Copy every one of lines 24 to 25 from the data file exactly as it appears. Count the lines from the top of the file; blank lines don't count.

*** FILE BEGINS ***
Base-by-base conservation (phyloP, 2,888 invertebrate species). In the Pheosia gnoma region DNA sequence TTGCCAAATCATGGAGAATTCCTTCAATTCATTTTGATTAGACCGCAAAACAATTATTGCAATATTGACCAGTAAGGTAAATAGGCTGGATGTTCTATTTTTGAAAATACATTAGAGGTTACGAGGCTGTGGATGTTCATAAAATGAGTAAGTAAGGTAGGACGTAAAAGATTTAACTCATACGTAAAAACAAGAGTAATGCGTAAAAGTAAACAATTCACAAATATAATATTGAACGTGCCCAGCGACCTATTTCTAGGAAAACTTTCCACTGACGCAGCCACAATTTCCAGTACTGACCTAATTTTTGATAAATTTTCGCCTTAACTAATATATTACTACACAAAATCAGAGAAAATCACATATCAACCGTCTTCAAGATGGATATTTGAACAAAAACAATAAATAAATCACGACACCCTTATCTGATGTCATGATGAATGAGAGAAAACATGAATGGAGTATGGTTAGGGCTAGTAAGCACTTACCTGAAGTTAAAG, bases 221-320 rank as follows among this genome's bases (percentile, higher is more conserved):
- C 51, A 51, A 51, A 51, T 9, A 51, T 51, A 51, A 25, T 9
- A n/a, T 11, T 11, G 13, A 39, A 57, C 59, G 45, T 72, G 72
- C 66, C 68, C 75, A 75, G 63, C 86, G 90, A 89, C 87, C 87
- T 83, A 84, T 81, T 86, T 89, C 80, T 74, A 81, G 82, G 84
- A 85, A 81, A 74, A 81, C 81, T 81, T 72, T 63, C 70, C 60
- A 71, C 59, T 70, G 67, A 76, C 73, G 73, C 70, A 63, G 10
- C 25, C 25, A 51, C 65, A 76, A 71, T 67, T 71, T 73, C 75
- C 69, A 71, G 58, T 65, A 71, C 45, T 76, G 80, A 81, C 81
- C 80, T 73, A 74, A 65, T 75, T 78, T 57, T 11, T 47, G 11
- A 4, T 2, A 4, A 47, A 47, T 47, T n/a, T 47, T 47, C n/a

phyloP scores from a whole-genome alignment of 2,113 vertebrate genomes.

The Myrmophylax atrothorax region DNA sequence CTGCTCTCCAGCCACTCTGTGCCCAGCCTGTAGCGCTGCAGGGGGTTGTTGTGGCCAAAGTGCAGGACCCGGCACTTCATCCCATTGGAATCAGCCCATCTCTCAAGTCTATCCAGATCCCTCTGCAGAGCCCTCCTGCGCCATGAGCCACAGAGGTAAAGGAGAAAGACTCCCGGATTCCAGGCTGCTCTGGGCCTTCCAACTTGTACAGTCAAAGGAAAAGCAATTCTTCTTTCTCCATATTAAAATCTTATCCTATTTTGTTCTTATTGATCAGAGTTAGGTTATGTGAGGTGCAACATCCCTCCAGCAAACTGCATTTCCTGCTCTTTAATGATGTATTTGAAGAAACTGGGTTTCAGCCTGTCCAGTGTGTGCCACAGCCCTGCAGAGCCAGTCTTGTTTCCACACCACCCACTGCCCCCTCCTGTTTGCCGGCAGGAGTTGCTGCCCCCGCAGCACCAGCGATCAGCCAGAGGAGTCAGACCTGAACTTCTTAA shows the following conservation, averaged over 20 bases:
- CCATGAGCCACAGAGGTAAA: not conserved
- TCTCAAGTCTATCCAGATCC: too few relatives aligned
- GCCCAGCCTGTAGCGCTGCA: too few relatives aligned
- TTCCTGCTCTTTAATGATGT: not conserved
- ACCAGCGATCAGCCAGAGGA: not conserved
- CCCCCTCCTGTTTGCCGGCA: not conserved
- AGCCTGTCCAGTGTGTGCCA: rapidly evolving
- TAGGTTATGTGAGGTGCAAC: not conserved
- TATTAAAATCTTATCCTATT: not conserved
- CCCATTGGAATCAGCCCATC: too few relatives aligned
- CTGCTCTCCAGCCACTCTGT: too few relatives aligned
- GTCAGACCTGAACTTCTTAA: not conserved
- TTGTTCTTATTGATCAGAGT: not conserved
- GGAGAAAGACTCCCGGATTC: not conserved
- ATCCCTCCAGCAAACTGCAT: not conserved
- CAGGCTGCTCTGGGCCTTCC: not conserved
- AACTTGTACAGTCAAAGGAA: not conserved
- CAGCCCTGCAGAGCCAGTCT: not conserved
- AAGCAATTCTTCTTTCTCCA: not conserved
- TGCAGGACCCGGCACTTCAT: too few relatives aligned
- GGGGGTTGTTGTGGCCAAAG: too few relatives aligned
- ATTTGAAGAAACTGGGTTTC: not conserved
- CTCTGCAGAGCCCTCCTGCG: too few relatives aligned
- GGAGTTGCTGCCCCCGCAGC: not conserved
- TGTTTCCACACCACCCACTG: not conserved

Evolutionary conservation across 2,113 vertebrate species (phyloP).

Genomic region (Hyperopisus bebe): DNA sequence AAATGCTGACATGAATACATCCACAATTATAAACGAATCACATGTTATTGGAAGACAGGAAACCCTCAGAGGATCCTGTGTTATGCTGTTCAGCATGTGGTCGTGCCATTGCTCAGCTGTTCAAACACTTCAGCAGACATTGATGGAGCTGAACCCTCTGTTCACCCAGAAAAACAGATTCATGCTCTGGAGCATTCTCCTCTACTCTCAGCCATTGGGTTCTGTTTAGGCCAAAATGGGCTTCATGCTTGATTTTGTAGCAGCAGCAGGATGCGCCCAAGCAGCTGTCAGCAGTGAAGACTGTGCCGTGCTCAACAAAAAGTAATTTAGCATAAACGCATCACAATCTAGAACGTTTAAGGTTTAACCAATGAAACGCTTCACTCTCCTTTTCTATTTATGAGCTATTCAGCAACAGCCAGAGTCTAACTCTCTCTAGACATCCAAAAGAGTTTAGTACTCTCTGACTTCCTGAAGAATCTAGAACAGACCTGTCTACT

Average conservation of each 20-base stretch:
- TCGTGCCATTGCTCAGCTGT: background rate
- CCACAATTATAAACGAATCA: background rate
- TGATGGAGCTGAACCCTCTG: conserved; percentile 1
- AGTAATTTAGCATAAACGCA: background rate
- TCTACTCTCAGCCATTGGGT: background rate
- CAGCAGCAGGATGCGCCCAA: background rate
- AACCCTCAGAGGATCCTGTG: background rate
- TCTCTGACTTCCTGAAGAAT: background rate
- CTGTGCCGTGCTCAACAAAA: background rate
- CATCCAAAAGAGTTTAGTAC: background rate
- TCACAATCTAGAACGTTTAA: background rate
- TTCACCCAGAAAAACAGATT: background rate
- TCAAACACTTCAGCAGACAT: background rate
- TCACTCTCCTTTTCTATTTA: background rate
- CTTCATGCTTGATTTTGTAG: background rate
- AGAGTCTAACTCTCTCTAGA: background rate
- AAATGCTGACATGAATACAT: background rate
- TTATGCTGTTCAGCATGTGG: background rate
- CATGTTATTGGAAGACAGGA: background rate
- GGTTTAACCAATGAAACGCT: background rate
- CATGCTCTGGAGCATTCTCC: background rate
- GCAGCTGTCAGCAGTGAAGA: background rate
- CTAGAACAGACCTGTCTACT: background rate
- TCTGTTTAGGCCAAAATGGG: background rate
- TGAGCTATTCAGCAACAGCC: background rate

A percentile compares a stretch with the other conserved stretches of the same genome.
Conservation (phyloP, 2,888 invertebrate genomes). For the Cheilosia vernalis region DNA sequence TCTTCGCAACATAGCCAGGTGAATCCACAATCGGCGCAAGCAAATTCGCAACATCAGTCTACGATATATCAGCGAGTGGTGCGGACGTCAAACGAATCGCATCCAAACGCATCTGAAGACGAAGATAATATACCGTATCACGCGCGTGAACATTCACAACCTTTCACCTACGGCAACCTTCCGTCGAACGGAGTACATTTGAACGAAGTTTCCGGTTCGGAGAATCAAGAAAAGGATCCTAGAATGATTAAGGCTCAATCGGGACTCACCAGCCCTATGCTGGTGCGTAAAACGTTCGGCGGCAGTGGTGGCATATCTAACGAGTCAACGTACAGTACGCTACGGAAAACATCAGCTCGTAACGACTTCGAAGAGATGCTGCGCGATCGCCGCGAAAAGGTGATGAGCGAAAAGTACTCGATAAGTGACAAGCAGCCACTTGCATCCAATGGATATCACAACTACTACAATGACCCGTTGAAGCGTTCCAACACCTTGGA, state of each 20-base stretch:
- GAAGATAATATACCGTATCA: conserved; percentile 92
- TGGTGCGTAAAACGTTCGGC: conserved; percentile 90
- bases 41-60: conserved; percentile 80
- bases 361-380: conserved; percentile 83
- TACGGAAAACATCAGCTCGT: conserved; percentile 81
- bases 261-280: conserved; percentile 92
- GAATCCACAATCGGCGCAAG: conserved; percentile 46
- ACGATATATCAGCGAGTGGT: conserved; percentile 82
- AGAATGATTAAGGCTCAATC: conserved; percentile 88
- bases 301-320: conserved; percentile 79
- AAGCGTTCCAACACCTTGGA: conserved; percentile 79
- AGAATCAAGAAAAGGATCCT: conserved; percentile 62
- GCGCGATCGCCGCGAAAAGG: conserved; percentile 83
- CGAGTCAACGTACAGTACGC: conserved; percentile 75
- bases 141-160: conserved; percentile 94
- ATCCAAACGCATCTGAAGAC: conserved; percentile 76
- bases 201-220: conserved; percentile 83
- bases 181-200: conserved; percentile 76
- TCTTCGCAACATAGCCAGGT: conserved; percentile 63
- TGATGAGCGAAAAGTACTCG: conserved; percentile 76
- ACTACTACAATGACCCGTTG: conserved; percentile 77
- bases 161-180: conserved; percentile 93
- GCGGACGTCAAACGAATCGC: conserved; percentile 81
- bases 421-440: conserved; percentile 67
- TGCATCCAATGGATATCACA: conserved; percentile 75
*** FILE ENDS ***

- CTGCTCTCCAGCCACTCTGT: too few relatives aligned
- GTCAGACCTGAACTTCTTAA: not conserved